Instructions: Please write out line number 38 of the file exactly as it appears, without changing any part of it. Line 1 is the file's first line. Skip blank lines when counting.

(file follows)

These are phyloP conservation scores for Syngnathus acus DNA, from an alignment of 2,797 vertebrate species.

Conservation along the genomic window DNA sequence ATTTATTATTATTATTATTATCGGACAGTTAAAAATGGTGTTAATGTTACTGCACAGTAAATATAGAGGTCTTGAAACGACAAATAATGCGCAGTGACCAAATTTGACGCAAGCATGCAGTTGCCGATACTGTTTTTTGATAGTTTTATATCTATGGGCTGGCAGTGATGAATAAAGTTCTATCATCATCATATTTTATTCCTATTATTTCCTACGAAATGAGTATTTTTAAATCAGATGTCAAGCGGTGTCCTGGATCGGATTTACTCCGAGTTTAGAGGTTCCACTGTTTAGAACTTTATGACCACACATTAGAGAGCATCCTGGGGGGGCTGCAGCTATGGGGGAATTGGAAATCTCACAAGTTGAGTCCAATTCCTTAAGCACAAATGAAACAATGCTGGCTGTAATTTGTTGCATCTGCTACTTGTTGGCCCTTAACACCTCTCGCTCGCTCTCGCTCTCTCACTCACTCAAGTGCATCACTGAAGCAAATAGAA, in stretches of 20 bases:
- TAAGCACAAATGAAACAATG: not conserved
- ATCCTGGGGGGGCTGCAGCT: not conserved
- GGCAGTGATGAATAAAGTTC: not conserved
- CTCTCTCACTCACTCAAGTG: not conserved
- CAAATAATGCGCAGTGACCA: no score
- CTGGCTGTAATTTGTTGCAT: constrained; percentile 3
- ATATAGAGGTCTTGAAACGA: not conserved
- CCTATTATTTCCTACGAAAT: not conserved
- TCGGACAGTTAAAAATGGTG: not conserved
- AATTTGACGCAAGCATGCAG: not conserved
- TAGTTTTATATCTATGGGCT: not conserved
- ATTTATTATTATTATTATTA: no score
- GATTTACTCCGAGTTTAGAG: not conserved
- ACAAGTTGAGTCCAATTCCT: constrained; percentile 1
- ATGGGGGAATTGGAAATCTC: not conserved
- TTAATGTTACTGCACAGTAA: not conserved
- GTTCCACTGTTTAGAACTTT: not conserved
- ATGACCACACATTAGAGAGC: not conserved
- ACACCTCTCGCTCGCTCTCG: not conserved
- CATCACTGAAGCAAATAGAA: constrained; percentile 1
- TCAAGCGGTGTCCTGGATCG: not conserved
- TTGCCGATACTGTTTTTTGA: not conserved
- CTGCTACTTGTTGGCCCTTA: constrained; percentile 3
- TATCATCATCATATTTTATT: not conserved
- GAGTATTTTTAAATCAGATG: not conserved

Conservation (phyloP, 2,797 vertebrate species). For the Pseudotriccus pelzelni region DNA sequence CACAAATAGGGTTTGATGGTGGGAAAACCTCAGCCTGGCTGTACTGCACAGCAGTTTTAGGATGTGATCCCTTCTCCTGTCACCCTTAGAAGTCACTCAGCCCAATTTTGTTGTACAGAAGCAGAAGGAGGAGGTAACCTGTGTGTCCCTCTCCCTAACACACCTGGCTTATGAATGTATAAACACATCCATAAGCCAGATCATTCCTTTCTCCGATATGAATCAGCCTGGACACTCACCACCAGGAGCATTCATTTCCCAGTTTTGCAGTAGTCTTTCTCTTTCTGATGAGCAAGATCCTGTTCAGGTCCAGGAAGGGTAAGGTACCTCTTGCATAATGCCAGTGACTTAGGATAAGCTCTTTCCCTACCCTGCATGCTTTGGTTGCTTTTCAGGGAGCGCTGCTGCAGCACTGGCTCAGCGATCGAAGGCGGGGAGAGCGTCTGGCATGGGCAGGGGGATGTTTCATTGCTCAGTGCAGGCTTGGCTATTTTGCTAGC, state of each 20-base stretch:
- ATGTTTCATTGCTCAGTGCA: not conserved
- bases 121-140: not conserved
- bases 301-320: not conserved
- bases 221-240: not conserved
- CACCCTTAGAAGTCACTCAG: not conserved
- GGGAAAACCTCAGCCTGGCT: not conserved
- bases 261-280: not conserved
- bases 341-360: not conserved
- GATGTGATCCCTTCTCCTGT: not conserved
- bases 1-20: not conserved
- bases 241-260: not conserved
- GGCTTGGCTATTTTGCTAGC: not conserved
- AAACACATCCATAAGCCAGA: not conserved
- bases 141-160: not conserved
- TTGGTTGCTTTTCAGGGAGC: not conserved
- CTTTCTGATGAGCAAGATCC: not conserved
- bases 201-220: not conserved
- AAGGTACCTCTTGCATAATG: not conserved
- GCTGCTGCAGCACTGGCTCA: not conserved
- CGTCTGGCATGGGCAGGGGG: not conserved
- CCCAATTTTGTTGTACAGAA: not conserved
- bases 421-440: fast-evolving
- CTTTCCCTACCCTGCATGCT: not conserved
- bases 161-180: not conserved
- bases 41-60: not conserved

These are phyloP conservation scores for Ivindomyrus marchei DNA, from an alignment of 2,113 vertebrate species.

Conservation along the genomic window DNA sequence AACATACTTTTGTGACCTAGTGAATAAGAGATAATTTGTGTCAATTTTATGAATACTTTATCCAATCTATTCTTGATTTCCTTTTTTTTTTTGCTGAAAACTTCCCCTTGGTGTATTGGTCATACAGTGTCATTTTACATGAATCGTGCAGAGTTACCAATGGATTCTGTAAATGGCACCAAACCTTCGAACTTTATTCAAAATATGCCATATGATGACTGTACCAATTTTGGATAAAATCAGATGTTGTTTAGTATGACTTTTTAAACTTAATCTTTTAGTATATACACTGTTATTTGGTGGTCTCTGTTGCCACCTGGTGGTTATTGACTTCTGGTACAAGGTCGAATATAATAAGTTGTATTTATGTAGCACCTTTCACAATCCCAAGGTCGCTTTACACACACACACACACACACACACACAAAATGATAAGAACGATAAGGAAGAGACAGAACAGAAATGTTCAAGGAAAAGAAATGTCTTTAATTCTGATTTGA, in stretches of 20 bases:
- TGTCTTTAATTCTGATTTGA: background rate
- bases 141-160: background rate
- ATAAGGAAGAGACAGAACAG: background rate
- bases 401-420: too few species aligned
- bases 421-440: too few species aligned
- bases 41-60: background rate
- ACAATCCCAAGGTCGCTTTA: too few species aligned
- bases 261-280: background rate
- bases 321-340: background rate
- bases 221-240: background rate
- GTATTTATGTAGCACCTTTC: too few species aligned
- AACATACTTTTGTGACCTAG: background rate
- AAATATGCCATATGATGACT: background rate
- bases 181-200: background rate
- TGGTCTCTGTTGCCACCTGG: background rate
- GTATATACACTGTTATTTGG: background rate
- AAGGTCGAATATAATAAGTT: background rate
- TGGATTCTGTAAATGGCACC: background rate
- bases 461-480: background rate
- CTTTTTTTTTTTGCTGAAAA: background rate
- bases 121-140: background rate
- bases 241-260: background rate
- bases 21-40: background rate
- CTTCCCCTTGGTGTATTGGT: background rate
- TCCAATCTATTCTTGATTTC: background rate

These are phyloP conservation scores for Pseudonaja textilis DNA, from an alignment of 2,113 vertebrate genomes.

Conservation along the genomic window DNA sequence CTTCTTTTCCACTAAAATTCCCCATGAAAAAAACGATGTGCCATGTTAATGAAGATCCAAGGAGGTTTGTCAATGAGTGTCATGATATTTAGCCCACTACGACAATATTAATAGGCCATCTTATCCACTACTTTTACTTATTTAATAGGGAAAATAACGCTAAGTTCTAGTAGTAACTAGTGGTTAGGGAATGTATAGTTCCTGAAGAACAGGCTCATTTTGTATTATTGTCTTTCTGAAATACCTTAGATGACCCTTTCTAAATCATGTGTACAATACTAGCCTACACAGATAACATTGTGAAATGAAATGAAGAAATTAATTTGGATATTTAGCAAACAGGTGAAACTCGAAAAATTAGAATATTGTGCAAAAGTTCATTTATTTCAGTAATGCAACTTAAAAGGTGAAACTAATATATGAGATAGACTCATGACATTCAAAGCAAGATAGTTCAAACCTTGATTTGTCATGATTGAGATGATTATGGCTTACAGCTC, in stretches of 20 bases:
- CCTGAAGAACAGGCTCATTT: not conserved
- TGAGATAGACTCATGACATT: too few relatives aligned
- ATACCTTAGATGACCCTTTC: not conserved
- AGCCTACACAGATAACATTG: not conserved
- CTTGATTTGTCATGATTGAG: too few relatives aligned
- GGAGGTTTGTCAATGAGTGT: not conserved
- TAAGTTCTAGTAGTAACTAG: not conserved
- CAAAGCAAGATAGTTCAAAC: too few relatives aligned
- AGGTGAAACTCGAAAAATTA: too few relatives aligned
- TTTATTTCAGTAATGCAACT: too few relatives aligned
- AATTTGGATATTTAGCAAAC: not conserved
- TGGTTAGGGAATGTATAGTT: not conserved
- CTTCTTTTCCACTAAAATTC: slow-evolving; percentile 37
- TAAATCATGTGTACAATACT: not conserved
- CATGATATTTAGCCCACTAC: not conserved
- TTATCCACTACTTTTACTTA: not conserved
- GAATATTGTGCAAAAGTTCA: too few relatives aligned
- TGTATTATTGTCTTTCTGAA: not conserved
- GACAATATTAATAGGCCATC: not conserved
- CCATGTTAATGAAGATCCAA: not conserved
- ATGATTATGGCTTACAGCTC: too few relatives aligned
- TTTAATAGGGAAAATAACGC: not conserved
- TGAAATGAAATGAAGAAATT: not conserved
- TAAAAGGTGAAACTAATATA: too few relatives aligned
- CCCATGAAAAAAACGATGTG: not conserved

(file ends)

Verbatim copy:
- bases 1-20: not conserved